Japan, China, South Korea aim for common ground | Asia| An in-depth look at news from across the continent | DW | 23.08.2016
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Japan, China, South Korea aim for common ground

On Wednesday, foreign ministers from Japan, China and South Korea will hold a summit in Tokyo to discuss areas of cooperation. As Jonathan Miller writes, ties between them remain strained.

The chasm was fuelled largely as a result of the toxic state of bilateral relations between Tokyo and Beijing over their territorial dispute in the East China Sea surrounding the Senkaku (Diaoyu to China) islands. Compounding the tensions in this triangle are historical issues from the World War II period and the perception, widely held in Seoul and Beijing, that Japanese Prime Minister Shinzo Abe is bent on revising the traditional narrative of Japan's culpability during the war.

Despite, the rocky relations there remains a pressing need for trilateral cooperation between the three sides. Tokyo, Bejiing and Seoul are highly interdependent economically and - combined - have a gross domestic product worth more than $16.5 trillion (14.7 trillion euros), nearly matching that of the United States and more than doubling that of India, Russia, Australia and ASEAN combined.

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Asian economies under pressure

Trade ties

In an attempt to enhance these trading relationships, the three sides are moving forward on a CJK Free Trade Agreement (CJK FTA) that would lower barriers to more comprehensive integration. The trade pact has now undertaken 10 rounds of negotiation and, if realized, would enable a stronger imperative for institutionalizing trilateral cooperation. The latest round in negotiations took place in June and the CJK FTA has been progressing despite regional tensions.

China's relations with South Korea have also grown dramatically over the past three years capped by the signature and ratification of their landmark bilateral free trade agreement and Seoul's decision to join Beijing's Asian Investment Infrastructure Bank (AIIB). Despite this, South Korea still needs to balance its relationship with China alongside its alliance with the United States. Seoul also is wary of Beijing's sustained ties and lifeline to North Korea.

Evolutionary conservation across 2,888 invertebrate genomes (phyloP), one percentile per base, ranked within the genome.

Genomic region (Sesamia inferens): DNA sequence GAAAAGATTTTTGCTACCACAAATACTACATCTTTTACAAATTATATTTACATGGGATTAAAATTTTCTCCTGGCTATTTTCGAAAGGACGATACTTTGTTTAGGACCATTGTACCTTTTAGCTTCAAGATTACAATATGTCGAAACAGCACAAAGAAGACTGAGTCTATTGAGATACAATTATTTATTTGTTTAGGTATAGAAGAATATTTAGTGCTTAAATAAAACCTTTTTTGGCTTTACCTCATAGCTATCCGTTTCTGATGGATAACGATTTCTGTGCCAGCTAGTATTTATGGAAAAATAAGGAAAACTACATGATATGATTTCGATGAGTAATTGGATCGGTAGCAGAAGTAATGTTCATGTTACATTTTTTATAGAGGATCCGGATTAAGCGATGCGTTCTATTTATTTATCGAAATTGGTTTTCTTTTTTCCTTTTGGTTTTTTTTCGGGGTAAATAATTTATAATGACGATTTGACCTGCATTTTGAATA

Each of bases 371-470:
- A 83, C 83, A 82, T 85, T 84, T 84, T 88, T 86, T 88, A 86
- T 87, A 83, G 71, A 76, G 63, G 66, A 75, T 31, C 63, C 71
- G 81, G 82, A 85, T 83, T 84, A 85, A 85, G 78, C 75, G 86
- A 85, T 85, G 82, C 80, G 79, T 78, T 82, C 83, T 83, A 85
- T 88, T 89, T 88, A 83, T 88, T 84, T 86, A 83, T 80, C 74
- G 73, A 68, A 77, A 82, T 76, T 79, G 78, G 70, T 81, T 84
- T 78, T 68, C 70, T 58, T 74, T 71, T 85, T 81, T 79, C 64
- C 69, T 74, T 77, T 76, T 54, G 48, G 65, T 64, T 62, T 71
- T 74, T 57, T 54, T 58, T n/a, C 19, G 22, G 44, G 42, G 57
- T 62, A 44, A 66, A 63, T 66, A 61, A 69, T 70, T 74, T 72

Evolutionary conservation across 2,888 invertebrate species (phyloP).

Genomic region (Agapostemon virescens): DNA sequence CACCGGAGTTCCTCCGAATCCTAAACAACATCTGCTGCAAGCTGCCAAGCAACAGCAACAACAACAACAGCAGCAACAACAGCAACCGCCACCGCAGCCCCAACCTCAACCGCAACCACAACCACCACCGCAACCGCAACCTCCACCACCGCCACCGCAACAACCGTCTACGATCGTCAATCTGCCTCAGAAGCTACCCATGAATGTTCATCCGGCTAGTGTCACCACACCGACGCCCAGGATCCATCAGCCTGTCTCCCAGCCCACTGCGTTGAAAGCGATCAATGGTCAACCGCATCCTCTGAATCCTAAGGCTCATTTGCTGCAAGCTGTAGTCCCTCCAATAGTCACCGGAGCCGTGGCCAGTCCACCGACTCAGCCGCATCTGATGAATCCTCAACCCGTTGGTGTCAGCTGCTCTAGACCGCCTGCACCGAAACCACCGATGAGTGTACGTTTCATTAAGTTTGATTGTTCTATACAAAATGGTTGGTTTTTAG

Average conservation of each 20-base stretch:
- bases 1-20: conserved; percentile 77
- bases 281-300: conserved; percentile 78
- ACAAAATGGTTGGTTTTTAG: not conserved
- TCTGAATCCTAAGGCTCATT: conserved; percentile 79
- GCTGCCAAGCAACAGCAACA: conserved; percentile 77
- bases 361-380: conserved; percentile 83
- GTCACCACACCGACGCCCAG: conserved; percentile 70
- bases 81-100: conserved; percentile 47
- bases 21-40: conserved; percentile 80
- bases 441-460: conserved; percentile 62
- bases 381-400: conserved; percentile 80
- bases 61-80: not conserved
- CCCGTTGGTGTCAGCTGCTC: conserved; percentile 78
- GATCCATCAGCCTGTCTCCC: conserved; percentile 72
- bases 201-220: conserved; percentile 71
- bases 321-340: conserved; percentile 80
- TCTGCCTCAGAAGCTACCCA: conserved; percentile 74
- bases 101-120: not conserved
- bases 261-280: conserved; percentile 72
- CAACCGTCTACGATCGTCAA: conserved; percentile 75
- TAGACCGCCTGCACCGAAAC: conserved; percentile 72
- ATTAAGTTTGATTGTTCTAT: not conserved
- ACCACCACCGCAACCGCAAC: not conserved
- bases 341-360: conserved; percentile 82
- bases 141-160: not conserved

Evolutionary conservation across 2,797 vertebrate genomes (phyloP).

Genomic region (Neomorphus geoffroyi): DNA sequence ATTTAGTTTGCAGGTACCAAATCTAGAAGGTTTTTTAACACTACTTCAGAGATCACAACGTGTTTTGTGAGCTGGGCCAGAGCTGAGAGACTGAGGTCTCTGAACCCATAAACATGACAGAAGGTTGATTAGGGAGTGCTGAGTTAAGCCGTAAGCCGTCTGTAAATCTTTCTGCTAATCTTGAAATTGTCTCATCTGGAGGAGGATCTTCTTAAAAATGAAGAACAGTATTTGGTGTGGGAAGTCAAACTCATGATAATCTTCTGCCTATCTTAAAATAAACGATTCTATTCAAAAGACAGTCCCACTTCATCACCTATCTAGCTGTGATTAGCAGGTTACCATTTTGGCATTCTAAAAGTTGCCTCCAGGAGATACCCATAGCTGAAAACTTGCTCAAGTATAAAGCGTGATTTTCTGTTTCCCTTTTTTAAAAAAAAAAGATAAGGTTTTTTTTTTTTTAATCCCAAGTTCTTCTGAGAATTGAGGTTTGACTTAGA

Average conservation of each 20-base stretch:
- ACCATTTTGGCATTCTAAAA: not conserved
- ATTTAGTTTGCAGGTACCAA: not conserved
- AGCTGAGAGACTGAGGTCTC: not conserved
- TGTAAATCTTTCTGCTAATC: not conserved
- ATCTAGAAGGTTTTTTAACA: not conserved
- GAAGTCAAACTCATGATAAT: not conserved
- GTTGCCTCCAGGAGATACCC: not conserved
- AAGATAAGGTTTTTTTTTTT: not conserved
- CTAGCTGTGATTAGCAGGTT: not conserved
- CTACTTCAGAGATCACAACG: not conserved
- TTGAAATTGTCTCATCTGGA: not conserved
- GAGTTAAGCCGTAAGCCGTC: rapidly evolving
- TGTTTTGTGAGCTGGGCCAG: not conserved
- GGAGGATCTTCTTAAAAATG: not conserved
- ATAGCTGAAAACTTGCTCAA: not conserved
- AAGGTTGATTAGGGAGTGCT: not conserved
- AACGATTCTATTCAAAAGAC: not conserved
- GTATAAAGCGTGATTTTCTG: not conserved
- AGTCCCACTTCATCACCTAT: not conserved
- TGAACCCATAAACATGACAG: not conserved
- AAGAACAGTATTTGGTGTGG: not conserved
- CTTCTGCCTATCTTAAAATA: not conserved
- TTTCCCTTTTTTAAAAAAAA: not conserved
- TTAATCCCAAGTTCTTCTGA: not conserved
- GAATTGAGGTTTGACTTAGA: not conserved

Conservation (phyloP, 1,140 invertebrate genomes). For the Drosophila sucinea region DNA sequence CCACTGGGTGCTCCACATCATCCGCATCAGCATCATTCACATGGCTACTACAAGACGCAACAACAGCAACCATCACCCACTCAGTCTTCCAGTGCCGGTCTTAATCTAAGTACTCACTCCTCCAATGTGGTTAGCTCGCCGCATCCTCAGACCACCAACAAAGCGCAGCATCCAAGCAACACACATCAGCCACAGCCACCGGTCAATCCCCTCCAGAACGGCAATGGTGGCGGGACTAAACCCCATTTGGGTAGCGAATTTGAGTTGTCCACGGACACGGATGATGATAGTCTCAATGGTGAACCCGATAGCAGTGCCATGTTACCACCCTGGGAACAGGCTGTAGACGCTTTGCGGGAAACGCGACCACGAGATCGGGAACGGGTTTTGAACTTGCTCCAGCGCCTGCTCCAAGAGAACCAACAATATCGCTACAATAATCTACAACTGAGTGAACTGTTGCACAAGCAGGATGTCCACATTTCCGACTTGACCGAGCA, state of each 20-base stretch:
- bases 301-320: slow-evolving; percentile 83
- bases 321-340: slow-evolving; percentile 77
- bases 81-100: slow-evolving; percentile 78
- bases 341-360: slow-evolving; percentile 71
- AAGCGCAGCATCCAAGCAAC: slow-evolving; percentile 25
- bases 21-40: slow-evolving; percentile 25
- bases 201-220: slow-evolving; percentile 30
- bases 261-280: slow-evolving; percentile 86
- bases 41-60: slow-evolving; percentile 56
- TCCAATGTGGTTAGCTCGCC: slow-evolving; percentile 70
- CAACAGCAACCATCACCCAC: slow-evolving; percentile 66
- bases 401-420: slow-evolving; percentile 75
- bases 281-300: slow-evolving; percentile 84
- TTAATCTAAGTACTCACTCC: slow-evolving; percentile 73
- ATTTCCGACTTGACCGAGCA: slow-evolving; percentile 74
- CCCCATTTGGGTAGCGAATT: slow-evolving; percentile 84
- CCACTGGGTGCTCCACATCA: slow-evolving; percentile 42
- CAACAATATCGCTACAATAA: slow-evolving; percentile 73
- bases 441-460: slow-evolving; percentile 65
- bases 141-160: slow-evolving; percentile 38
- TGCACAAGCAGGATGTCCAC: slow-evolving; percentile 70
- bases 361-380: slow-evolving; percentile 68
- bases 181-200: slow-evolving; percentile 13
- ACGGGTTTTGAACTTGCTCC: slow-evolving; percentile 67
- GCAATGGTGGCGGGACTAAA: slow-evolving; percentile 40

man in front of building copyright: Jonathan Miller

Jonathan Miller

There has been a fair bit of questioning on whether this week's meeting would go ahead, as a result of heightening tensions over the year between Japan and China. Indeed, the fact that the meeting is in Tokyo is - in itself - a significant indication. This is the first time that a trilateral foreign ministers meeting has taken place in Japan since 2011 - preceding the recent dip in Japan-China relations and before Japan's controversial purchase of three of the disputed Senkaku islands from a private Japanese owner in September 2012. The meeting venue is also of importance, because it is the first time a foreign ministers dialogue with China is being held in Japan since Xi Jinping took the reigns of power in China in 2012.

Ties between Japan and China had a slight reprieve over the past couple of years, demonstrated by Beijing's reluctant willingness to break the stalemate and hold summit meetings with Abe both in China and overseas. There also has been increased dialogue between senior bureaucrats and resuscitated talks on security and maritime affairs and high-level commitments to implement crisis avoidance mechanisms to avert a potential clash over their dispute in the East China Sea. Meanwhile, Abe has toned down his revisionist talk on history and avoided visits to the controversial Yasukuni shrine - which houses Japan's war dead, including some war criminals from World War II.

Testing times

China however remains uneasy about a rapprochement with Japan and has been ramping up its efforts over the past year to coercively alter the status quo in the East China Sea through a suite of provocations - including intrusions of both the air and maritime space surrounding the disputed isles. Beijing also remains irate at Tokyo for his active support of littoral states in Southeast Asia that have disputes with China in the South China Sea. China has subsequently warned Japan not to cross a "red-line" and join the United States in freedom of navigation patrols in the disputed waters.

Ties between Japan and South Korea have also been strained over the past few years and reached their nadir during the tenure Abe, who took office in late 2012, and South Korean President Park Geun-hye, who entered the Blue House in early 2013. But while problems persist in relations between Tokyo and Seoul, there has been a gradual dialing back of tensions following last December's deal on the issue of "comfort women" forced to provide sexual services to Japanese military officials during the war period. Both sides have stressed the need to focus on "forward-looking" ties and common challenges - such as the pressing need to work together with their common US ally in order to deter the sustained provocations from North Korea.

Therefore, the summit is a test case for three separate bilateral relationships and their convergence on common areas and shared challenges.

J. Berkshire Miller is an international affairs fellow with the Council on Foreign Relations. He is also a fellow on East Asia with the EastWest Institute.

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